The Case for NOT Deploying End-to-End QoS
LiveNX started as an IP Quality of Service (QoS) Management and Monitoring tool for the U.S. Military. Originally, the product served as a tool that could provide QoS Monitoring, like a video game. This was the root creation purpose of LiveNX and over the years it has evolved into an enterprise-class NPM solution. I can say from first-hand experience that it does these tasks very well.
My primary responsibility at LiveAction is that of a SE, but I also provide consulting services focused on QoS policy architecture. I actually use LiveNX to help solve our customer’s needs. My background is that of a consultant, designing and building networks for multiple customers with a focus on VoIP solutions, and a specialization in QoS. So at LiveAction, I talk QoS almost every day to our customers. I am fortunate enough to see multiple networks, with every type of QoS requirement imaginable. I also have the pleasure to interact with many truly brilliant engineers that have built some amazing networks. With this unique view into all types of diverse environments, I see customers who I believe, do QoS the easy way and others who really make it hard on themselves.
To me, QoS is an art form, that’s what I enjoy about this topic. There is no one-size fits all solution for any network. It is a group of technologies that must be thoroughly understood and applied uniquely and appropriately in each network environment. But, I do believe I have witnessed a few principles that seem to work repeatedly for most circumstances. Of course there are no absolutes, there will always be an exception, but the number one rule to abide by that I have seen work repeatedly is: Implement QoS at the WAN edge first.
Implement QoS at the WAN Edge First
QoS is hard. There are a lot of variables that need to be understood in order to have traffic behave the way a business needs. Not only does one need to understand the tools in the QoS tool belt, but they also need to understand the differences, complexities and caveats of deploying QoS on the specific models of equipment in their network. One also needs to understand which applications require protection, how they behave and where they exist on the network. Finally, one needs to navigate the sometimes political waters and categorize which traffic types matter the most, and which traffic types are truly business critical. Is the CEO’s TV stream equivalent to the importance of an ERP solution or VoIP?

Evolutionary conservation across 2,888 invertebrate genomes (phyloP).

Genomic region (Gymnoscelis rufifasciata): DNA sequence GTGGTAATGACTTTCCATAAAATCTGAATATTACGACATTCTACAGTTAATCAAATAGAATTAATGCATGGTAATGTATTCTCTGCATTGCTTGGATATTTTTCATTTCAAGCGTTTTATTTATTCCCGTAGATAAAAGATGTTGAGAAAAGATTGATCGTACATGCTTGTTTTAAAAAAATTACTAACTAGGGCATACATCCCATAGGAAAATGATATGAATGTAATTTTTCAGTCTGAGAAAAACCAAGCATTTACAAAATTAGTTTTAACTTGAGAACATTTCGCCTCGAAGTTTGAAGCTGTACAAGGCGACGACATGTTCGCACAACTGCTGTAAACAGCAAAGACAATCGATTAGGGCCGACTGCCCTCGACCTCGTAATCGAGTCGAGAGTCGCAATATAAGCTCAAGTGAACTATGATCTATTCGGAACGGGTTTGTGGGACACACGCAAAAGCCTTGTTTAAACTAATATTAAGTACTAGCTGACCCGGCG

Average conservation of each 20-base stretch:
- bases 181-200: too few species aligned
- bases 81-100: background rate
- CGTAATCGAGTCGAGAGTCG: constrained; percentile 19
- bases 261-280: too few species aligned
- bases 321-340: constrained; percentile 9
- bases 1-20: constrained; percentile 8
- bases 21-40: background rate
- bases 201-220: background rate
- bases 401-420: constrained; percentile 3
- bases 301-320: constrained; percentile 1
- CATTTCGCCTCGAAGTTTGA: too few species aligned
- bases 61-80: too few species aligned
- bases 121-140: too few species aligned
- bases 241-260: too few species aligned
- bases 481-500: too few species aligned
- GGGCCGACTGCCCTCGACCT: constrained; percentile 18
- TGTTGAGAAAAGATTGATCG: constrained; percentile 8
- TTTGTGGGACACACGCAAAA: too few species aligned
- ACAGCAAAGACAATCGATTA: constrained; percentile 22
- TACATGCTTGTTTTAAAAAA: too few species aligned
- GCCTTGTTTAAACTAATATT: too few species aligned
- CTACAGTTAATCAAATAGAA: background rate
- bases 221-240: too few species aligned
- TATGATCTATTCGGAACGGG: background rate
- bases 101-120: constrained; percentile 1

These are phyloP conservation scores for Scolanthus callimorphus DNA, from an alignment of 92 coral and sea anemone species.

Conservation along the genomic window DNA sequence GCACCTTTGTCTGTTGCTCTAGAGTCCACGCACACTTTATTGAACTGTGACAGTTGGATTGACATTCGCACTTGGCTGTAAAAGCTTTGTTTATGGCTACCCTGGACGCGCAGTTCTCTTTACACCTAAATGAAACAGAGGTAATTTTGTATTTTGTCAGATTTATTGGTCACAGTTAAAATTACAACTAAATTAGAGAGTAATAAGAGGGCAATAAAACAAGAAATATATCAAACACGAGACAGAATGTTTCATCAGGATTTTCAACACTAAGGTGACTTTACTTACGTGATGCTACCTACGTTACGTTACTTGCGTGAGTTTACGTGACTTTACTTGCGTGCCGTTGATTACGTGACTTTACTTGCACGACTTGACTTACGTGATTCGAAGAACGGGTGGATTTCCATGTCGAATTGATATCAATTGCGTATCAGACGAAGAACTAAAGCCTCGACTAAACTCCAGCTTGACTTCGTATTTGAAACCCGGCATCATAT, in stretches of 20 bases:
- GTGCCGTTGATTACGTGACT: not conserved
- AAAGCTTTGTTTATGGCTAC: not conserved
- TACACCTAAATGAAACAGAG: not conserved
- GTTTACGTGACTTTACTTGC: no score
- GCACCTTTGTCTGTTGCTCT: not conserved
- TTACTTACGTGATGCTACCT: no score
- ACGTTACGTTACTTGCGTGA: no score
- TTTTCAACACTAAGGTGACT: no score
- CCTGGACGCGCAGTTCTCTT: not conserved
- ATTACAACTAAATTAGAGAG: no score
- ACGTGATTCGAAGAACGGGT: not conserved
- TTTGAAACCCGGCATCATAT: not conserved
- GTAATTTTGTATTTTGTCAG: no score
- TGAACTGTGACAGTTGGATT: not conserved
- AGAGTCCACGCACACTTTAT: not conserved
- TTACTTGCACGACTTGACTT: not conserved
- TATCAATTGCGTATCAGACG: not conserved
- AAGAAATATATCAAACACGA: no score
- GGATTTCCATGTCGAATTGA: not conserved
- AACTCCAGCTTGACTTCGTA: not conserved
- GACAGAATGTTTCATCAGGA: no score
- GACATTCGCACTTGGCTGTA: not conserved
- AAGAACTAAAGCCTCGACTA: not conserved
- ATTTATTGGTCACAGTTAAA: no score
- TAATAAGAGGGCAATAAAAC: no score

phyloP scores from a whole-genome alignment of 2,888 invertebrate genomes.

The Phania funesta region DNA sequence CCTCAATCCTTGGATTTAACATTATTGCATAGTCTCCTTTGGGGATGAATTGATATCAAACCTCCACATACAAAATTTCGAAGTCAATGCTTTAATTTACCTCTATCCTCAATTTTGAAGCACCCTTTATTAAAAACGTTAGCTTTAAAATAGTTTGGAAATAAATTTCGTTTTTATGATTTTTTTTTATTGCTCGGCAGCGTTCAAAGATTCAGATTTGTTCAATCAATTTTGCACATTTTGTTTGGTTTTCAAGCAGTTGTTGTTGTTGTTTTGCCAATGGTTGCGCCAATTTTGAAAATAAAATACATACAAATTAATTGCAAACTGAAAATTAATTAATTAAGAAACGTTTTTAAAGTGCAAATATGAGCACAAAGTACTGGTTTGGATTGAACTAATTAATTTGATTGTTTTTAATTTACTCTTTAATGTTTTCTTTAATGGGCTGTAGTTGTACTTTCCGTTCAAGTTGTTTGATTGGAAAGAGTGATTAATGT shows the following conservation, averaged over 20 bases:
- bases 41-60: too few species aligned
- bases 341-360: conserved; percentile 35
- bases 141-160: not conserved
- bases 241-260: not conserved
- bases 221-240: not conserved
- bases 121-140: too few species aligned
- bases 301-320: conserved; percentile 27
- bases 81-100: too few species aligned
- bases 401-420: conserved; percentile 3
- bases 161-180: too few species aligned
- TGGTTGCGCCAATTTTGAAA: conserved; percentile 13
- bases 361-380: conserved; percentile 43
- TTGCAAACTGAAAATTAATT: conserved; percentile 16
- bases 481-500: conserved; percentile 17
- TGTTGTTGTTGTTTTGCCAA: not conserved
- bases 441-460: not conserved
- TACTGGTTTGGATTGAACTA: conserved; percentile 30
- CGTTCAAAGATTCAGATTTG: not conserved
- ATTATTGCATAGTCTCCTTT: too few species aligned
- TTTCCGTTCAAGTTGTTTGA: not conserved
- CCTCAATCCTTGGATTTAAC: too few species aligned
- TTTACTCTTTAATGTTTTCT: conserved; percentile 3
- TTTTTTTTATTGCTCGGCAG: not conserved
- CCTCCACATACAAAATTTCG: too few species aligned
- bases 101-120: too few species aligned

To make things harder, books have been written to encourage folks to deploy end-to-end QoS. What does this mean? One should enable every device in the network (LAN and WAN) with a QoS policy to adequately protect business-critical traffic. This could be for hundreds of thousands of ports in many environments. Each port would need an appropriate policy in order to function in the network. Successfully deploying such an initiative would be very costly and error-prone without the proper tools, and in many organizations it is infeasible with the manpower available. On-going management can also be difficult without the proper tools. If anyone changes anything about the network, and does not consider the QoS policy, then the QoS could easily be broken for huge portions of the network.
What I have seen work repeatedly is this concept: One must only focus QoS on the WAN edge. Why? This is where QoS matters the most in 95%+ of all networks. It is usually a very manageable group of devices that typically has a complete and consistent QoS tool belt at their disposal. By doing all QoS here, the chances of complete success are very high. If true end-to-end QoS is a requirement, I would recommend focusing all QoS at the WAN edge as your Phase One. Once WAN QoS is successfully validated, then turn the attention to the LAN as Phase Two. Although, as I have witnessed over and over again, folks seem to never get to Phase Two. They find out that it isn’t worth the effort and only the WAN policies are required for their business.
Make no mistake, end-to-end QoS is a great technical goal, but from my experience it is rarely, if ever, practically feasible to implement—nor is it a true requirement for any of the businesses I have served.
May 9, 2016
Author: Clark Zoeller